The building has continued to host events in tandem with its restoration. On top of the 29 direct jobs and £1.2 million a year economic output identified through our analysis, the more gradual regeneration timetable has enabled a sustained programme of community, cultural and educational events. The 2016 HLF evaluation report lists a total of 450 volunteer days, 60 behind-the-scenes tours, two three-week building crafts placements, and three community weekends attended by 6,000 people.
Poplar Baths was constructed in 1933 to the designs of Harley Heckford. Grade II listed, it was built to provide washing facilities for the poor of the east end of London, replacing earlier Victorian baths. Poplar Baths was an early addition to the Heritage at Risk Register following its closure in 1986.
Thirty years later, in 2016, the building was finally removed from the register following a public-private scheme to transform the baths. The facilities were modernised with a 25-metre swimming pool, a new gym and a rooftop five-a-side football pitch. Garages to the rear were demolished to create 60 new affordable homes, with a further 40 units built on an adjacent site.
Together the 10 case studies show that tackling sites on Historic England’s Heritage at Risk Register can deliver an extraordinary diversity of regeneration outcome: economic outputs, employment and housing, community engagement and education, social opportunity, cultural activity and community pride.
Investing in such sites has direct and tangible impacts locally. It often means investing in cherished local landmarks, local distinctiveness and neighbourhood pride. In many cases these buildings and sites, once repaired, provide new venues and facilities for the local community.
Communities in need
Mapped against the 2015 indices of multiple deprivation we found that half of the 10 case studies fell within the most deprived 30 per cent of lower super output areas (LSOAs) nationally. This was broadly consistent with our findings for the 2017 London Heritage at Risk Register as a whole: some 49 per cent of the assets on the register were in the most deprived 30 per cent of neighbourhoods, with one in eight in the most deprived 10 per cent.
The findings present a clear picture for policymakers. Focusing heritage-led regeneration on those sites most at risk can help to target those places and communities in greatest need. Our research has shown that tackling sites at risk can be a catalyst for wider regeneration, contributing positively to good growth. Relatively small contributions can unlock transformational change and break cycles of blight caused by redundant and problematic buildings.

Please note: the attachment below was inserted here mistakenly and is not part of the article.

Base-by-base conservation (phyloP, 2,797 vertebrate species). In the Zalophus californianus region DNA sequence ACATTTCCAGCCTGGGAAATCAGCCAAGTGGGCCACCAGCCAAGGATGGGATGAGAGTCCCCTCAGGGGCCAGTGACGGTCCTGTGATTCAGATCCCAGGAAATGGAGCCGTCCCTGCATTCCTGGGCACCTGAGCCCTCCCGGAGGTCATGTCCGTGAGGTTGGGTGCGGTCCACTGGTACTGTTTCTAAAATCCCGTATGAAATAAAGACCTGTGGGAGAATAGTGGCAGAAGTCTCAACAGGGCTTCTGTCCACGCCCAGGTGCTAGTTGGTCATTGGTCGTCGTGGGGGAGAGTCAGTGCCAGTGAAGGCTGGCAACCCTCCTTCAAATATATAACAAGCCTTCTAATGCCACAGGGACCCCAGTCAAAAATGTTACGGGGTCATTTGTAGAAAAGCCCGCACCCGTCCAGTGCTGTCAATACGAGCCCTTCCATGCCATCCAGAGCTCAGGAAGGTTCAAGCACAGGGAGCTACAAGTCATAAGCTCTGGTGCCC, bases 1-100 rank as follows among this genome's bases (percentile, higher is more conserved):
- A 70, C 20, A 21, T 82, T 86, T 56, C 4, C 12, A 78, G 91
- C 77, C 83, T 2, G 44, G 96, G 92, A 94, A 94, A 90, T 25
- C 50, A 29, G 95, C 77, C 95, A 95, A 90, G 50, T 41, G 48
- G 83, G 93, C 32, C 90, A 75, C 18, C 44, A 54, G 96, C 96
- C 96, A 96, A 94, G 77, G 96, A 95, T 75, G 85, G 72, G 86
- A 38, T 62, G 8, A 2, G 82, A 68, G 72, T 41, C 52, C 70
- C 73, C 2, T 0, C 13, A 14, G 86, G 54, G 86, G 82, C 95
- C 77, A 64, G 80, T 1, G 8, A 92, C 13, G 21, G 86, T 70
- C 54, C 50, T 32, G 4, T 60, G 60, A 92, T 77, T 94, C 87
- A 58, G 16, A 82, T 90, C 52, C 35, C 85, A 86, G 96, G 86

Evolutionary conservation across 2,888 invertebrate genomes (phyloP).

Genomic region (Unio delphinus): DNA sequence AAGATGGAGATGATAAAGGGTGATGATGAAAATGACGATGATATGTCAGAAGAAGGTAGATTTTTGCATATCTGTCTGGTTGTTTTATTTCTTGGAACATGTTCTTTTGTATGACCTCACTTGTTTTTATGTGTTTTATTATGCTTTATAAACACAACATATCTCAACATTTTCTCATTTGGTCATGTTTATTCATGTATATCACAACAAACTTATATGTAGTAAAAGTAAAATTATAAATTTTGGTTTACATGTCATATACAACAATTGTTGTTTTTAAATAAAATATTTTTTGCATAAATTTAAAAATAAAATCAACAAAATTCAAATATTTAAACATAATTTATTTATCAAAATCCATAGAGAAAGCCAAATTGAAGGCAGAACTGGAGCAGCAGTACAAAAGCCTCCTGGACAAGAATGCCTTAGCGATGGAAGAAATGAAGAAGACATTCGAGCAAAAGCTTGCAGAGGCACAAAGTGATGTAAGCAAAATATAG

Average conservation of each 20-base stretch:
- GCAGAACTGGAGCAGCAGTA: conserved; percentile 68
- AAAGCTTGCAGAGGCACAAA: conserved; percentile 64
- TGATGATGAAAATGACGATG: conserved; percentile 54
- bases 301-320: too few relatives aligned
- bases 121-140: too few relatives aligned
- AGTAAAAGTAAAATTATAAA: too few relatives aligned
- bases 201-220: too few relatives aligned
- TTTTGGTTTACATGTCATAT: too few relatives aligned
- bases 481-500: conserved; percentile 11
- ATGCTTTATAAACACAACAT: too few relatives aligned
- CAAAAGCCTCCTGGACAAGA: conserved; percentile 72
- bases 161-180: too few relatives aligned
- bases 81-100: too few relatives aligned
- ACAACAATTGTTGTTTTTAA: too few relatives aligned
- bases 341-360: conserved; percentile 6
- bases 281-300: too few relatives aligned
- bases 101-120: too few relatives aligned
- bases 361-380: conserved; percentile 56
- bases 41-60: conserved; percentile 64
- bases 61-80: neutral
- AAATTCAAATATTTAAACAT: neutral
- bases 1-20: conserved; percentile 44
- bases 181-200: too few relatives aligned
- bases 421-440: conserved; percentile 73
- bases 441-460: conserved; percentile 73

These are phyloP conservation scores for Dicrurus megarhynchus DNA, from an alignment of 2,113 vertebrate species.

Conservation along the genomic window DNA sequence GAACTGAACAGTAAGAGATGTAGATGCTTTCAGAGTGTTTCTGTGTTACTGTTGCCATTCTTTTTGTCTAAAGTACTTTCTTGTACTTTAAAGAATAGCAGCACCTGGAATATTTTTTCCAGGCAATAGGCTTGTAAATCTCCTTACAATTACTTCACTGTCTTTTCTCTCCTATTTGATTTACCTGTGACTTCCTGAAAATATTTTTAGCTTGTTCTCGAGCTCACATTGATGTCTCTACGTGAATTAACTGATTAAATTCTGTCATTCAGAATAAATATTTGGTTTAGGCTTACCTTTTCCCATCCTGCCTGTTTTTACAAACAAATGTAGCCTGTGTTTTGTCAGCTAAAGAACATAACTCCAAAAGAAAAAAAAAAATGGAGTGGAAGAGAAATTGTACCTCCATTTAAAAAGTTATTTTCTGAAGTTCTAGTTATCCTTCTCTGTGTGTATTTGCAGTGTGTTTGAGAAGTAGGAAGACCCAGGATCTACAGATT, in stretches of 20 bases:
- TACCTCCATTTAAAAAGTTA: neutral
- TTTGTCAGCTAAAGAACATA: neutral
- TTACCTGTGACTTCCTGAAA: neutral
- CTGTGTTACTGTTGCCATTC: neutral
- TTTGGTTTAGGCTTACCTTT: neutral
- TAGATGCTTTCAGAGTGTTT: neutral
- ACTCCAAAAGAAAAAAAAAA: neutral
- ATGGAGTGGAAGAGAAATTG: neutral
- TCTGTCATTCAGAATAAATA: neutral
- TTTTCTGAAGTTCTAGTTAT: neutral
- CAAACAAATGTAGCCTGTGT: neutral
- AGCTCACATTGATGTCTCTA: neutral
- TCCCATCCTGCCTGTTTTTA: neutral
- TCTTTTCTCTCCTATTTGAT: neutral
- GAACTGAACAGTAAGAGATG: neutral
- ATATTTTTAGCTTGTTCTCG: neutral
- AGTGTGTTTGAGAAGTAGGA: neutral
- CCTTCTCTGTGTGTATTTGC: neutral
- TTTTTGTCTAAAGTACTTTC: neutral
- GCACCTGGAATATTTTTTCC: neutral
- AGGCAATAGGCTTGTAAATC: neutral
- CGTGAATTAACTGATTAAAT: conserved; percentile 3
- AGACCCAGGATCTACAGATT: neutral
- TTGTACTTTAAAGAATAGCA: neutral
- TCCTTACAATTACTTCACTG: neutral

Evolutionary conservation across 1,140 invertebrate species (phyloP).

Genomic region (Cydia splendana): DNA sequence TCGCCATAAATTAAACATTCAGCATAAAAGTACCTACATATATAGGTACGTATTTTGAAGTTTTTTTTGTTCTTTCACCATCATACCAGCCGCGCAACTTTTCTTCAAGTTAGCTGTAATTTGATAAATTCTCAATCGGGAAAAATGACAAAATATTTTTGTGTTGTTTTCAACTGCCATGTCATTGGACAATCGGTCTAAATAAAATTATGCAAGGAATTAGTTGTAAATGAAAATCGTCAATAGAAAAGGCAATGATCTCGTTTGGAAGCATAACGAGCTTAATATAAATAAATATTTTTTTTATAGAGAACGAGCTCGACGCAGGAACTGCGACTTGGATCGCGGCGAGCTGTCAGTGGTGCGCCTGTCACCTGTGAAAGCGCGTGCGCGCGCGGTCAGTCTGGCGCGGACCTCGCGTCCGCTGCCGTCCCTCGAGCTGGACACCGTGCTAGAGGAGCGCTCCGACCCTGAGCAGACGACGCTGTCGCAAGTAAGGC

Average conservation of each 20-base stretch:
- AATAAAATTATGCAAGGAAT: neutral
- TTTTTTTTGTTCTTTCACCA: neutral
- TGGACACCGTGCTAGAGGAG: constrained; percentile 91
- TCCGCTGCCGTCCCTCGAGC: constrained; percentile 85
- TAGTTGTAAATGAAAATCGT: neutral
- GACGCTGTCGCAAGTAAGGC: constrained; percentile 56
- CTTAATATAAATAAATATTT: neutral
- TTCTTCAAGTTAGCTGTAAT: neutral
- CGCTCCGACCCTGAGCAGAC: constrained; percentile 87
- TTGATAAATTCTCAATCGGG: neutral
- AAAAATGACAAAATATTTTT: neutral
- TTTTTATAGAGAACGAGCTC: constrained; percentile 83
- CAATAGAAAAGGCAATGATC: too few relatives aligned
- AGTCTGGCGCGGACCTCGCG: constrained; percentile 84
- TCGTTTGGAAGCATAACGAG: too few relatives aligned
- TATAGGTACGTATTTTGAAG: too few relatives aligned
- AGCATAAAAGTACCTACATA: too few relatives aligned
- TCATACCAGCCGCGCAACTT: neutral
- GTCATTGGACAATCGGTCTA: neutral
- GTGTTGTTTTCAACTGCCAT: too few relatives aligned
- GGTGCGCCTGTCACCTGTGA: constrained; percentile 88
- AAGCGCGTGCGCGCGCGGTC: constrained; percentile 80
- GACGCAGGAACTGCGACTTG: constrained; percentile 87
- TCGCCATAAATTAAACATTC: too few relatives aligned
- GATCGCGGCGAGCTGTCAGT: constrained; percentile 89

The findings clearly bolster the case for proactive and positive management of vulnerable historic buildings and sites, and for a sharper focus on heritage at risk within local plan-making. Indeed, despite the national policy requirement for local authorities to develop positive strategies to address heritage assets most at risk (NPPF, paragraph 126), in London only a few councils have explicitly addressed heritage at risk in their statutory development plans.
Our research recommended a more robust reference to heritage at risk at a regional level, and we are pleased that the draft London Plan includes the following reference: ‘where heritage assets have been identified as being at risk, boroughs should identify specific opportunities for them to contribute to regeneration and place-making, and they should set out strategies for their repair and re-use’ (policy HC1).
There is no doubt that finding successful solutions to sites on the Heritage at Risk Register requires both political and financial backing, and the dedication and imagination of a range of partners. Our publication ‘Risky Business?’ helps to demonstrate just how worthwhile this investment is. Heritage-led regeneration, with a focus on sites at risk, has the potential to deliver a very rich return.
This article originally appeared as ‘From risk to regeneration’ in IHBC’s Context 155, published in July 2018. It was written by Nick Bishop, senior heritage consultant at Lichfields, and Rebecca Barrett, principal adviser of the London Heritage at Risk team at Historic England.